Here are some pictures and/or drawings of tools from various makers. If the name of the submitter is underlined, you can go to the submitter’s web site. If you click on the picture of the tool, you will go to a page that will give more explanation of the tool.
Alan Taylor’s Planes
Ron Larsen’s Scraper Plane
I made the body years ago when I had access to a Bridgeport at work. It was a lunchtime project to teach a new electrical engineer how mechanical things were made. The plane never worked well as a block plane, so I used it for a paperweight on my desk. After I bought the Lie-Nielsen 212 I got the idea to convert my block plane to a scraper.
I cut a block of walnut to fit the slope of the body. The block holds the blade twenty degrees forward of vertical. I considered using a heavier wood, but I had the walnut.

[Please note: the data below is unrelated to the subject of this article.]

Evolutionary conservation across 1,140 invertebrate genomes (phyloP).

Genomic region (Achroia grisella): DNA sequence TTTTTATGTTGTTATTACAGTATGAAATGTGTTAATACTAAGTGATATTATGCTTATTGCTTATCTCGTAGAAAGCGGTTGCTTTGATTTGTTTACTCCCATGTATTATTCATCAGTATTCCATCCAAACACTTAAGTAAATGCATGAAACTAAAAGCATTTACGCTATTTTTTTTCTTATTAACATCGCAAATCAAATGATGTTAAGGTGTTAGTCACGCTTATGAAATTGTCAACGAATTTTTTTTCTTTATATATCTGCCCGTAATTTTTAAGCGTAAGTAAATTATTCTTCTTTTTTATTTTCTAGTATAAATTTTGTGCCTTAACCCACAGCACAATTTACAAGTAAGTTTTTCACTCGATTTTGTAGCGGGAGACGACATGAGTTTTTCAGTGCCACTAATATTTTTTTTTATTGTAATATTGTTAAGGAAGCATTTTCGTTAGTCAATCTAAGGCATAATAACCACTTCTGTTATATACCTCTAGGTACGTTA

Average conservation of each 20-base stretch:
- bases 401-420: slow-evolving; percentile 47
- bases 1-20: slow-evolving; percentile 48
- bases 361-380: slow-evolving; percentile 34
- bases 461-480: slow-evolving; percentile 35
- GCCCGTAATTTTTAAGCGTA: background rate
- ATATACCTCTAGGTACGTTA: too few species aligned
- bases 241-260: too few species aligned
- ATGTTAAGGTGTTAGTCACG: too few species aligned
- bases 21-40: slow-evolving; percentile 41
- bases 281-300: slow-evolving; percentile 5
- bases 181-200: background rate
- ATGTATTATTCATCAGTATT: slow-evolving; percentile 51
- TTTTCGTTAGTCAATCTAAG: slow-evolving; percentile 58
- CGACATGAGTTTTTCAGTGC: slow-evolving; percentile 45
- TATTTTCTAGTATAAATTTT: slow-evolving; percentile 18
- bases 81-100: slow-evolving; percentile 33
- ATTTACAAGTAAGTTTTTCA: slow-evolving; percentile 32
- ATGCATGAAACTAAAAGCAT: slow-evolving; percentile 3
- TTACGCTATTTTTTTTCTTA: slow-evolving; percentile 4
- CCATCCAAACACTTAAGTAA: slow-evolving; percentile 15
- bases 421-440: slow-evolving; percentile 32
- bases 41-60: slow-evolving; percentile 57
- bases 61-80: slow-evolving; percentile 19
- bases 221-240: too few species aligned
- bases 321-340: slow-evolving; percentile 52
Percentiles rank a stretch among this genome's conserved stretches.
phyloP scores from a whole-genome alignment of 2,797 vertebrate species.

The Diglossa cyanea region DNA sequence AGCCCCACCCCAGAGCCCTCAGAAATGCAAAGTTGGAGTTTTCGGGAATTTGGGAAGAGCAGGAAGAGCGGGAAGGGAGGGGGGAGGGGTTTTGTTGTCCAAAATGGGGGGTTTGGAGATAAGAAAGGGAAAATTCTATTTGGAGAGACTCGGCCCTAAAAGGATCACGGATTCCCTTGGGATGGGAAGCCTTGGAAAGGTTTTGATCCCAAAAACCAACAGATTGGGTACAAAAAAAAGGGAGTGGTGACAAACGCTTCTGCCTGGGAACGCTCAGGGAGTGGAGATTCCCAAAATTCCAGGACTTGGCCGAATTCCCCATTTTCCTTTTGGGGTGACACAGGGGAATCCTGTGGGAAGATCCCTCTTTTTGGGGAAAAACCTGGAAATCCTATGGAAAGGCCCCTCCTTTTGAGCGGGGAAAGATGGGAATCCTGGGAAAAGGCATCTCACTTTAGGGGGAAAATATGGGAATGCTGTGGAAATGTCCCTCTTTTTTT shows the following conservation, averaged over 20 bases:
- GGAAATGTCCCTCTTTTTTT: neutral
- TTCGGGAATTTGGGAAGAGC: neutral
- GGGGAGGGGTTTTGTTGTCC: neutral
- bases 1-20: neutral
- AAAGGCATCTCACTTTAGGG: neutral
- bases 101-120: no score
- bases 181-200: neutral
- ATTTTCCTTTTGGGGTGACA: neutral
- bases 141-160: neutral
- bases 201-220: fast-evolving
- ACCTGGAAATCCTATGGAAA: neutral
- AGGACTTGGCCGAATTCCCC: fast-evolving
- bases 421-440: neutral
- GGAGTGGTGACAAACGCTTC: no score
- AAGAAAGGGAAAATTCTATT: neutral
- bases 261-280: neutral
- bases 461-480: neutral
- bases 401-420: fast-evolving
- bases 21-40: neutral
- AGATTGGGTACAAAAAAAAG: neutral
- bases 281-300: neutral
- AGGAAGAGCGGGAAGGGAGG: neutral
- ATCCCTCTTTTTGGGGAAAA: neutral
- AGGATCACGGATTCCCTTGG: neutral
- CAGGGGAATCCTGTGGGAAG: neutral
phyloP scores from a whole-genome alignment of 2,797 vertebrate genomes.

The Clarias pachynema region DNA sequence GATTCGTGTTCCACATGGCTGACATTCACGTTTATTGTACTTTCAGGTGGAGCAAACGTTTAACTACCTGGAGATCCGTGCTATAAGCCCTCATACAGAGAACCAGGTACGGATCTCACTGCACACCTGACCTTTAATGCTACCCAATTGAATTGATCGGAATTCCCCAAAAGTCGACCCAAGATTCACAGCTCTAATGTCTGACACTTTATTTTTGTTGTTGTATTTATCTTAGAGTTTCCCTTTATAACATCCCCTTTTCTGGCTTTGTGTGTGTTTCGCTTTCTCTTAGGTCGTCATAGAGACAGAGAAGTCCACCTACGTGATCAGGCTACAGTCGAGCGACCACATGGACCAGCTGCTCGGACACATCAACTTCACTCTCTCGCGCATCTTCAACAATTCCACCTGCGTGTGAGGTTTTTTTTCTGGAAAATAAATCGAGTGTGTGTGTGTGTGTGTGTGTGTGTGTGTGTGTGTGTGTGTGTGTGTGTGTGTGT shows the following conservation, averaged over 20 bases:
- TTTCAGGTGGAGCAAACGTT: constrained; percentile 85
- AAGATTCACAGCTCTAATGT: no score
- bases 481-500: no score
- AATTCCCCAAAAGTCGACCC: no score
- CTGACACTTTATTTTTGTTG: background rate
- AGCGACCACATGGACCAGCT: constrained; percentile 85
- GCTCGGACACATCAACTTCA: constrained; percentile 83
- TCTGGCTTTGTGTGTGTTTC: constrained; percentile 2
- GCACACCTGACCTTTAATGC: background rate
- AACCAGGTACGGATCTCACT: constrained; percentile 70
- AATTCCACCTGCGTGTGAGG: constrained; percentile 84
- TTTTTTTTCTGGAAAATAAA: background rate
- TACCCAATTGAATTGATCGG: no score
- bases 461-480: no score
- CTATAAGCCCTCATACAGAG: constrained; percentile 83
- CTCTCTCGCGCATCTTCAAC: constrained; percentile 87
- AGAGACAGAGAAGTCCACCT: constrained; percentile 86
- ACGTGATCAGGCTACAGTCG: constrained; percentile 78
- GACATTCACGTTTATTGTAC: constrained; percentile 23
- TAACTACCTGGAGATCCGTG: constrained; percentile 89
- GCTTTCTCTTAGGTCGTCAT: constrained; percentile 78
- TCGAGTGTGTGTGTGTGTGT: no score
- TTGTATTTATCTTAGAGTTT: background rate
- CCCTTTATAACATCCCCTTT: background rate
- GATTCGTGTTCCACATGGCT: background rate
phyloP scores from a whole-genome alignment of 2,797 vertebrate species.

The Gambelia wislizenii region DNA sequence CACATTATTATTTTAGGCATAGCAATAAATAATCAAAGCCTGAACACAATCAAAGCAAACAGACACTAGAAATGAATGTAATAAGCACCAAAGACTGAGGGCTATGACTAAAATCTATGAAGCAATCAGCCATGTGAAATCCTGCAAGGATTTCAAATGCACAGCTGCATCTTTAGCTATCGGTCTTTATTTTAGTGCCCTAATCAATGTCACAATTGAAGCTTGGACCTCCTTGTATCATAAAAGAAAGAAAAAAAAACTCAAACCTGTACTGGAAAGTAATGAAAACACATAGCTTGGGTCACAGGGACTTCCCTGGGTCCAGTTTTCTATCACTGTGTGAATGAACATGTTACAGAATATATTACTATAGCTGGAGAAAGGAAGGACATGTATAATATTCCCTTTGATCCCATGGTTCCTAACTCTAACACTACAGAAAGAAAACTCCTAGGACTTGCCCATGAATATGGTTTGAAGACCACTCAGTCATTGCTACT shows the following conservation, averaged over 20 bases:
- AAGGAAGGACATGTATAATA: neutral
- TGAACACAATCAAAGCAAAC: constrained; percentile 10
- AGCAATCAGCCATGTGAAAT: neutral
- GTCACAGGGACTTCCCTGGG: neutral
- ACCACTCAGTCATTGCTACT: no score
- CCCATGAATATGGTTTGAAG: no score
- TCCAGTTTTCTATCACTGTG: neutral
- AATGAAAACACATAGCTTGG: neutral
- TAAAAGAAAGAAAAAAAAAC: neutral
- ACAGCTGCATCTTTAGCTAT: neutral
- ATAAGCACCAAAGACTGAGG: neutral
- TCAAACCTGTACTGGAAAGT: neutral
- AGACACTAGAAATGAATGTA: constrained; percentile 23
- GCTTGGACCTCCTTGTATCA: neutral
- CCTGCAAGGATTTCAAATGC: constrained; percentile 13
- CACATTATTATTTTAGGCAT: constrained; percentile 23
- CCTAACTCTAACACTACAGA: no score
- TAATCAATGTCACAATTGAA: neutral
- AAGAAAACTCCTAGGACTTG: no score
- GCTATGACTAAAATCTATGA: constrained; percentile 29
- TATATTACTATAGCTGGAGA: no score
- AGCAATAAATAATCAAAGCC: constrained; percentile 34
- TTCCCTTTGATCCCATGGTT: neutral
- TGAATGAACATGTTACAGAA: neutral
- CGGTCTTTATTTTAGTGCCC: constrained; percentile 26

The blade holder is turned from a piece of hex brass I had.
I threaded a length of quarter-inch brass rod with a micrometer thread (1/4 - 40), drilled & tapped for a knurled knob.
The pieces ready for assembly. The blades are from Woodcraft, but had to be reground to a sixty degree bevel. I drilled and tapped the front of the body at a corresponding angle so the blade holder would hit the blade square. The brass strips on the sides create a "rodmaker's groove". They're .030 thick, so to adjust I set the scraper on a flat surface and use a .028 shim in the groove.
Different shots of the assembled scraper.
I use the scraper mainly for glue removal, but at times I need it to get me out of trouble when I hit a node that wants to lift.
The scraper weighs one and a quarter pounds, which is about half a pound less than the Lie-Nielsen 212. So far I haven't had the plane chatter or had the blade slip.